So there the two of us were, clinging for dear life as the speed boat raced into the darkness of the Gulf of Thailand. Our pilots were two Thai teenagers, one 15 and the other no older than 11.
After about a quarter hour of sailing into near total blackness, the older boy surreptitiously cut the motor, setting the boat to glide. He turned in his seat, pointed towards our bags and said, “Get out.”
Our trip had begun that afternoon in Bangkok. We boarded a bus bound for Rayong, the home of a ferry which would take us to the island of Ko Samed, our final destination. We arrived late. The last ferry had already departed.
Undeterred, we hooked up with a cab driver who promised an alternative. He whisked us a couple miles out of town to a smaller dock punctuated with a long, ramshackle ticket counter lit with a handful of fluorescent lights.
“Ko Samed,” we asked. The two proprietors debated with each other what to charge us. The price was too high. We accepted anyway.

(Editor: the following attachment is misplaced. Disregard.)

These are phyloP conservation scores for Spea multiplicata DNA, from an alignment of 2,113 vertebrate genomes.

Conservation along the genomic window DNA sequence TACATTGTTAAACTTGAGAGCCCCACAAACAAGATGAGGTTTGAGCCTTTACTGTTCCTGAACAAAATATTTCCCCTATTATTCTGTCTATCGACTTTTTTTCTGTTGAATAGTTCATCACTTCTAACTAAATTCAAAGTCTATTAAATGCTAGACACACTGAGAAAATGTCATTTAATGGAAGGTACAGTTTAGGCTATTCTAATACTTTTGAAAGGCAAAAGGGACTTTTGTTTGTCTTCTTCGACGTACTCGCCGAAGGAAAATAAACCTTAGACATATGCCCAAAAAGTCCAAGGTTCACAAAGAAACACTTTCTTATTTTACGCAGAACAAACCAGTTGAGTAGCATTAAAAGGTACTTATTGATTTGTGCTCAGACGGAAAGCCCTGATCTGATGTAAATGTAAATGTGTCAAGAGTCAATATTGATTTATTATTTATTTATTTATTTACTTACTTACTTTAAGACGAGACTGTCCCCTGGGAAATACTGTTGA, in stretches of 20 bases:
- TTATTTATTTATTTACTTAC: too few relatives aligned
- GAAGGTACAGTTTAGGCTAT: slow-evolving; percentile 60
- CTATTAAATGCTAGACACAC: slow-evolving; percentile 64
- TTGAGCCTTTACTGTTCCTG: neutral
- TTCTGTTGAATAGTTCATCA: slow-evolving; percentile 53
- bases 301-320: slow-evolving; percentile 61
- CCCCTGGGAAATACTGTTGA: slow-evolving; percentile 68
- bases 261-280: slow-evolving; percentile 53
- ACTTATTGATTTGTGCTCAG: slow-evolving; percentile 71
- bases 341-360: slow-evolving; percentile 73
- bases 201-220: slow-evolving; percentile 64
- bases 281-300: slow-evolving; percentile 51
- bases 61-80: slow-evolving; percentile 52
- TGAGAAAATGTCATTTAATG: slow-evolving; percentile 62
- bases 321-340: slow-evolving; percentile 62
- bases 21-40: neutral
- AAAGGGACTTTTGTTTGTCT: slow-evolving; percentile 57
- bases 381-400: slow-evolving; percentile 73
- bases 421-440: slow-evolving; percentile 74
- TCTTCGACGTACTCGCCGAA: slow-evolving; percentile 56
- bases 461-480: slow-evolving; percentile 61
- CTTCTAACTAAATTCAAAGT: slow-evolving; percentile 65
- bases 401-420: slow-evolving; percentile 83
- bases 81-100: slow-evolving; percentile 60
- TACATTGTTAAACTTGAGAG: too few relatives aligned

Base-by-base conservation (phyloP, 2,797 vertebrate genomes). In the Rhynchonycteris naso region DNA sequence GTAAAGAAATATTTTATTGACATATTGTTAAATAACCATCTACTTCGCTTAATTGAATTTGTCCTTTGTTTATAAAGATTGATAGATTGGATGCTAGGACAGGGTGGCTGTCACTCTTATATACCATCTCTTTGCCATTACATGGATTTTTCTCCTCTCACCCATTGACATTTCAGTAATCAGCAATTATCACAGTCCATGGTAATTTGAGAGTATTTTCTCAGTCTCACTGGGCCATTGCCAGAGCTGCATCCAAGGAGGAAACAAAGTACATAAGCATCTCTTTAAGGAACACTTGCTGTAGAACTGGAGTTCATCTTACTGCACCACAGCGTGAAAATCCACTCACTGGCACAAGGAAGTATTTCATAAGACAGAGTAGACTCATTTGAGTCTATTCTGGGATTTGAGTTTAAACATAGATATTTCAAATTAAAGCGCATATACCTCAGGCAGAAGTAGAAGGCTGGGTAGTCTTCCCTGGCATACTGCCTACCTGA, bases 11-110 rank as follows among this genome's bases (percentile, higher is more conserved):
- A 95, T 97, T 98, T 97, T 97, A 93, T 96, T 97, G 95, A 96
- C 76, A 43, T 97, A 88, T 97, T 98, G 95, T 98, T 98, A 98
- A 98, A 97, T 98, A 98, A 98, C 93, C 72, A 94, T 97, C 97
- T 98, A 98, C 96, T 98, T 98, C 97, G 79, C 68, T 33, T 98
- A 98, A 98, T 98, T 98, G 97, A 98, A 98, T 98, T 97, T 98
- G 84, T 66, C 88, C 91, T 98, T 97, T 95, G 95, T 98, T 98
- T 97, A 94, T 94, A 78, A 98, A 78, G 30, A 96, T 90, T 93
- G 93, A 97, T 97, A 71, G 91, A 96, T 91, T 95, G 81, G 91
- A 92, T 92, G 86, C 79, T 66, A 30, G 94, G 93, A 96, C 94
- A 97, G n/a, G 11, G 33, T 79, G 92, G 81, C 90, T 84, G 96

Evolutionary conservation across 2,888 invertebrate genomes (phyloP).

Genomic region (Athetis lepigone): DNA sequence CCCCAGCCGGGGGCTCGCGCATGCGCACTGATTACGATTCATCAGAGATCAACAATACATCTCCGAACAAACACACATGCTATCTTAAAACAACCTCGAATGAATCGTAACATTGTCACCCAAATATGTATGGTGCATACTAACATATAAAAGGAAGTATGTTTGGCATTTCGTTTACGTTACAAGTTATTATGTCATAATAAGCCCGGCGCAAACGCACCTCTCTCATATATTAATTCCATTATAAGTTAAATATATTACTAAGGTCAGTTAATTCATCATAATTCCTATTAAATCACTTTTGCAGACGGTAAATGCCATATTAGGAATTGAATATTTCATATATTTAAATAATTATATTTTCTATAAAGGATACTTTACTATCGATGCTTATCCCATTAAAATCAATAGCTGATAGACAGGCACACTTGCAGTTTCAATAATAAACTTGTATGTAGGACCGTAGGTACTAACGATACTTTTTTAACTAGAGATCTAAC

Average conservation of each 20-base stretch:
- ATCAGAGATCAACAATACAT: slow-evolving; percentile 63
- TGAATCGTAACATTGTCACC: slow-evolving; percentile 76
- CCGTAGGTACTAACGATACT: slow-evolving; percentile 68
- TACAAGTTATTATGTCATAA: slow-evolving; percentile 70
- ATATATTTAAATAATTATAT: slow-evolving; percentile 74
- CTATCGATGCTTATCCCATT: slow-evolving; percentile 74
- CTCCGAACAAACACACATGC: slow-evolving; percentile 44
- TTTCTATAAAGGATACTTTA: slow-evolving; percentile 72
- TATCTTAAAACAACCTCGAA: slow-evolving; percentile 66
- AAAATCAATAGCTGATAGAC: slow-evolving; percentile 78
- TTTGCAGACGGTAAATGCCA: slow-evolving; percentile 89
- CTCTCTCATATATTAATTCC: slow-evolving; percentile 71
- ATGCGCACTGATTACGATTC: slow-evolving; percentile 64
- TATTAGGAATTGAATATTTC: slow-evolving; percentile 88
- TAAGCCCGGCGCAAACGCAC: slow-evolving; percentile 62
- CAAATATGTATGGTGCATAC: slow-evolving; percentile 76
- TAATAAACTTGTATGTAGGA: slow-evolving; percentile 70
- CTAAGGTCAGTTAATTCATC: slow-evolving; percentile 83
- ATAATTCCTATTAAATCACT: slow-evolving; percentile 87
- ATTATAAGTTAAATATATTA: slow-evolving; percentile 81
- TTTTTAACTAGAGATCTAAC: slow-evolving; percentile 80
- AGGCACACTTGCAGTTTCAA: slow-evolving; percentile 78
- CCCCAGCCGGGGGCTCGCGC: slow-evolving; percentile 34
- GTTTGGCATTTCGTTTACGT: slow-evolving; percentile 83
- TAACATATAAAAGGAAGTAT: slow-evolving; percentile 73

“Get out.” With our bags over our heads, we did as the boy asked. Lacking recourse, we plunged faithfully into the water which rose to our chests. The younger boy motioned towards dim lights in the distance. “Ko Samed,” he said.
In a flash, they were gone. Bags held high, we waded in, emerging on the shore of Jep’s Beach (and Restaurant). As the two wet Americans emerged out of the ocean, luggage in tow, several diners glanced up. Within moments, they had returned apathetically to their beers.
We had arrived.
The preceding account is a travel story I submitted to Afar.com. It took place in January 2004. For more photographs from this trip, visit my Southeast Asia photo gallery.